0359 GMT September 19, 2018
After claims that world CO2 emissions could soon start falling, new research has been presented at a UN meeting that said they will rise by two percent this year to hit a new record, reported The Independent.
Emissions had been roughly flat between 2014 and 2016, leading to hopes that one of the leading drivers of climate change would stay that way. But they are up this year in large part because of an increase in China, where emissions have fallen over the last couple of years.
Their data, presented during negotiations among almost 200 nations in Germany about details of the 2015 Paris Agreement climate accord, are a setback to a global goal of curbing emissions to avert more downpours, heat waves, and rising sea levels.
“The plateau of last year was not peak emissions after all,” the Global Carbon Project, a group of 76 scientists in 15 countries, wrote of the findings.
Carbon dioxide emissions from fossil fuels and industry, the bulk of man-made greenhouse gases, were on track to gain two percent in 2017 from 2016 levels to a record high of about 37 billion tons, it said.
“Global CO2 emissions appear to be going up strongly once again ... This is very disappointing,” said lead researcher Corinne Le Quere, director of the Tyndall Center for Climate Change Research at the University of East Anglia in Britain.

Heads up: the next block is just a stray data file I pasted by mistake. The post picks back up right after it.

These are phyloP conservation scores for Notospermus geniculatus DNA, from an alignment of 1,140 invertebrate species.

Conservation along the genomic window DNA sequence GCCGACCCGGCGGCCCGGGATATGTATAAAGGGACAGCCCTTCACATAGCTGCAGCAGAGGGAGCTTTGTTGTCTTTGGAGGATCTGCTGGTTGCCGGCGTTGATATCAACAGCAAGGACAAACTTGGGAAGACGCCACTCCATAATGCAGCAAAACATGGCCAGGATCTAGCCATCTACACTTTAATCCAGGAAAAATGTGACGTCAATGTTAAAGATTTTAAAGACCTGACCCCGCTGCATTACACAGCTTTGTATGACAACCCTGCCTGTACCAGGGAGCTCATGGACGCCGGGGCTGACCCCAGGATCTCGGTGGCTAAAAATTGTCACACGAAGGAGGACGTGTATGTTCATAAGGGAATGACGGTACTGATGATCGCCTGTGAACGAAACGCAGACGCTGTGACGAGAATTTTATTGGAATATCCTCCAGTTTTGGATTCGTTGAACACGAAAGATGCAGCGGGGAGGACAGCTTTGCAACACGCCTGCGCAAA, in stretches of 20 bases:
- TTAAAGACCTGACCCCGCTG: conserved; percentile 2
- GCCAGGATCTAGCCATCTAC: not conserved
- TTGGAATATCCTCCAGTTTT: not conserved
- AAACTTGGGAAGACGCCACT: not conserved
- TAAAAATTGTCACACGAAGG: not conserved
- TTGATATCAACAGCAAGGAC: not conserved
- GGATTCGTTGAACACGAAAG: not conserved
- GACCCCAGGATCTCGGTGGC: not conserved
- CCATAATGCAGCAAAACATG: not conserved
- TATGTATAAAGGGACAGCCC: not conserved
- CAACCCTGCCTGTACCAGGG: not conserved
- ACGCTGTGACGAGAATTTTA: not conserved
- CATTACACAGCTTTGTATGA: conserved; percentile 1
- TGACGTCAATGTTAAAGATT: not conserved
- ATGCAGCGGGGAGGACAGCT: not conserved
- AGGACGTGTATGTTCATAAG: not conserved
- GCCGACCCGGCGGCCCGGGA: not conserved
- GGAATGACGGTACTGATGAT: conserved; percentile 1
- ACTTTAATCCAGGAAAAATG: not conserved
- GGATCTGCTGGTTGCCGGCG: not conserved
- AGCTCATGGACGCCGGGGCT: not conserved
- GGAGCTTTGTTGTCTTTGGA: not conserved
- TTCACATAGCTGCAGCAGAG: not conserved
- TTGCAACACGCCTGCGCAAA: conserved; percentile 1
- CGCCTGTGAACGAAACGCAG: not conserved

Glen Peters, another leader of the study at the CICERO Center for International Climate Research in Oslo, said China’s emissions were set to rise 3.5 percent, driven by more coal demand amid stronger economic growth.
China, the top greenhouse gas emitter ahead of the US, accounts for almost 30 percent of world emissions.
US emissions were set to decline by 0.4 percent in 2017, a smaller fall than in recent years, also reflecting more burning of coal.
Coal’s gains were linked to a rise in the price of natural gas that made coal more attractive in power plants, Peters told Reuters, rather than the effects of US President Donald Trump’s pro-coal policies.
Trump plans to pull out of the Paris Agreement.
Worldwide “we are probably in the level-to-upwards direction for emissions in the next years rather than level or downwards,” Peters said, because of stronger global gross domestic product (GDP) growth.
Richard Black, director of the Energy and Climate Intelligence Unit think-tank who was not involved in the study, said carbon emissions per unit of GDP were falling.
This year “might well prove a small blip on an otherwise flattening emissions curve,” he said.